Exercise has so many positive benefits. Regular aerobic exercise causes cardiovascular adaptations that boost endurance and enhance heart health while resistance exercise causes muscle adaptations that build lean body mass and strength and reduces the loss of muscle and bone mass with age. Exercise even does good things for the health of your brain. Who can deny the stress-relieving benefits of exercise? Plus, exercise enhances brain power by stimulating the growth of new nerve cells and new nerve cell connections. But how does exercise impact cartilage, the connective tissue that covers the tips of bones and acts as a shock absorber when you move your joints? Some people are concerned that exercise creates excessive wear and tear and has a negative impact on cartilage, causing thinning that could lead to osteoarthritis. How does exercise affect your cartilage health in your knees and other joints that absorbs shock and helps you get around without pain?
Exercise and Cartilage Health
Movement actually plays an important role in maintaining cartilage health. Cartilage lacks blood vessels to supply it with nutrients. The way it gets its much-needed nutrients is from synovial fluid, the fluid that lubricates the joint cavity. When a joint moves through its full range of motion, the change in pressure inside the joint cavity delivers nutrients to cartilage from synovial fluid. In fact, not moving around is one of the worst things you can do because it reduces this nutrient delivery.
Animal studies show that exercise, such as running on a treadmill at a moderate intensity often believed to be “bad for your joints” actually causes thickening of cartilage rather than cartilage loss, even when the animals wore weighted vests. On the other hand, moderation may be key since there is some evidence that more intense, high-impact exercise over long periods of time may cause some degree of cartilage thinning.
A twenty-year study conducted by Stanford University on distance runners found that runners’ knees were healthier and less arthritic than the control group that didn’t run on a regular basis
A study by Skeletal Radiology on Marathon runners over a ten year period found no new knee damage and concluded that running might even be beneficial to knee joints. As with most things, moderation is key.
Moderate amounts of exercise even at middle-age and older seems to benefit cartilage health. One study looked at how exercise impacted cartilage health in 167 middle-aged and older women. These women participated in an aerobic exercise program every other day for 20 minutes or more. In this study, regular exercise actually increased cartilage volume in the medial tibia as confirmed by MRI. Weight-bearing and moving joints through their full range of motion are important for healthy joint cartilage in humans and animals.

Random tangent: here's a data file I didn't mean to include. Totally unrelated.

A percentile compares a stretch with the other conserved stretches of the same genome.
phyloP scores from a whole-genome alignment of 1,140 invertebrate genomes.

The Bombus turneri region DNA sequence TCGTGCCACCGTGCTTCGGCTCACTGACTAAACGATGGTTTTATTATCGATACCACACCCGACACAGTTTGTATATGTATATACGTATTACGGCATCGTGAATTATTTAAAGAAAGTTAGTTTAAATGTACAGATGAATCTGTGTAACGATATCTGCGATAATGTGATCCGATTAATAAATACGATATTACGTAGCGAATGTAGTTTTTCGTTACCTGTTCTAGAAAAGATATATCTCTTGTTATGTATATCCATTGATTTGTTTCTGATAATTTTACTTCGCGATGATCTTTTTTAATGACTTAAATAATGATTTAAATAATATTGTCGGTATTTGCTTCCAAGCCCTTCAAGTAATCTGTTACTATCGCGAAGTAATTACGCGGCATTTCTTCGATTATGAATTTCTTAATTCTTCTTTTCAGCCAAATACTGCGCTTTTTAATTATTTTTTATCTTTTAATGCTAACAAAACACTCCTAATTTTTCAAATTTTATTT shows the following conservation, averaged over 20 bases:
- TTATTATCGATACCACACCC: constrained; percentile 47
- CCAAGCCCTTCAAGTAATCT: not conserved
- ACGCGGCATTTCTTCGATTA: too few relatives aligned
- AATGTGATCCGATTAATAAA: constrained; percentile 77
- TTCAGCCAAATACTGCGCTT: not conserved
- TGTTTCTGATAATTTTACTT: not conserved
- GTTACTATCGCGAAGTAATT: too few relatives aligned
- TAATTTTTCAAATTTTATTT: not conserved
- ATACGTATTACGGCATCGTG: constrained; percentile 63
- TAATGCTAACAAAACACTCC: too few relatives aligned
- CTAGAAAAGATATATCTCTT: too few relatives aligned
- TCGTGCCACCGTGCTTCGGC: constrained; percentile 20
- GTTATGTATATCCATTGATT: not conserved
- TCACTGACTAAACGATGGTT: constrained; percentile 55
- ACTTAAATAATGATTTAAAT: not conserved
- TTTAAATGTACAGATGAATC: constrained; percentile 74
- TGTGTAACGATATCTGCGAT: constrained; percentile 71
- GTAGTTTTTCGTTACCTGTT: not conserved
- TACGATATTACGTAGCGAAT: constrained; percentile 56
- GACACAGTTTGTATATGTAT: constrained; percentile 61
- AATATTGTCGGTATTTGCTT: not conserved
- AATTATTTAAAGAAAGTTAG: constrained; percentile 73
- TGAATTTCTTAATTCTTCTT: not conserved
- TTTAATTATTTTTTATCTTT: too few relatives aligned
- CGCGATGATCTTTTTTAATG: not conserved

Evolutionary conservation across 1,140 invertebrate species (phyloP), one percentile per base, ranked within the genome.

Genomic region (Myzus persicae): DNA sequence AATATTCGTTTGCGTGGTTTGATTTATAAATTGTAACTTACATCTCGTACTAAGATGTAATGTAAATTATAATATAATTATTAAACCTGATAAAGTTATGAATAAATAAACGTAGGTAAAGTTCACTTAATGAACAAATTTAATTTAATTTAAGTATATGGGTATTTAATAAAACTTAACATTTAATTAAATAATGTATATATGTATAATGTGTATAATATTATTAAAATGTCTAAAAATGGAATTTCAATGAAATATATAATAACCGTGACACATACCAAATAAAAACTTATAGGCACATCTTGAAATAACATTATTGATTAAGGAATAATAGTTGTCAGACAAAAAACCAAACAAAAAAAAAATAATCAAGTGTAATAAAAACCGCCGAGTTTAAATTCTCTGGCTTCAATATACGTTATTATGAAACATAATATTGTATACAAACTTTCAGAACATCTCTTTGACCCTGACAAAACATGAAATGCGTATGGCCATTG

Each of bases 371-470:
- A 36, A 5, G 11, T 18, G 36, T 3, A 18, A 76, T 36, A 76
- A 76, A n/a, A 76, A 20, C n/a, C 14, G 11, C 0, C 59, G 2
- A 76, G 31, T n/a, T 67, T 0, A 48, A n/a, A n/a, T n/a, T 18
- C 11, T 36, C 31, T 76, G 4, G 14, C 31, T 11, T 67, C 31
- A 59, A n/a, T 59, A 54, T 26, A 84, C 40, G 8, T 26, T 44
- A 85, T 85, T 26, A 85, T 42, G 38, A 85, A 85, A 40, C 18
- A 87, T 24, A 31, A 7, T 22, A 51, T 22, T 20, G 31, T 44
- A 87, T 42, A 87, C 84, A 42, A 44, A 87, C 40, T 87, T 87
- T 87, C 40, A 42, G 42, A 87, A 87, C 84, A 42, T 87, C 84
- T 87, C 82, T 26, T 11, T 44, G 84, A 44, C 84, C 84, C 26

Another Way Exercise Impacts Cartilage Health
Exercise improves muscle and bone health and that helps to keep joints healthy. Strong muscles help to absorb shock, doing some of the work that cartilage does. This reduces the amount of stress on cartilage and helps to preserve it. Some studies show that resistance training improves pain and stiffness in people who suffer from osteoarthritis, a disease characterized by loss of cartilage.
Exercise also helps to prevent obesity, a major risk factor for cartilage loss and osteoarthritis. Carrying around too much body weight exposes joints to greater shock. This forces cartilage to work overtime to absorb the extra shock. Combine that with weak muscles from lack of exercise and the risk of cartilage loss and osteoarthritis goes up substantially. An active lifestyle may reduce the risk of osteoarthritis.
Recovery Time is Important Too
Exercise in moderation is important for cartilage health – movement helps to deliver nutrients to cartilage to keep it healthy, and strong muscles help absorb shock, taking some of the burdens off of the cartilage. Recovery time is also vital. Chronic, high-impact stress on joints without adequate recovery time can be detrimental to joint and cartilage health.
If you’re at risk for osteoarthritis due to family history, frequent high-impact exercise or exercise that involves rapid twists and turns may accelerate cartilage loss. In this case, it’s better to alternate higher impact exercise with low impact workouts, like my Low Impact series, and focus on resistance training to strengthen muscles to help with shock absorption. Some strength training workouts I suggest are my STS workouts and XTrain Chest, Back, Shoulders, Xtrain Bi’s & Tri’s and Xtrain Burn Sets.
Add variety to your workouts by doing a diversity of high and low impact workouts. Choose exercise shoes that absorb some of the shock your joints are exposed to with high-impact exercise.
Talk to your doctor if you already have osteoarthritis or joint problems before doing high-impact workouts. Even if you already have cartilage loss or osteoarthritis, there are still workouts you can do safely. Moderate amounts of exercise can have a positive impact on cartilage and joint health.
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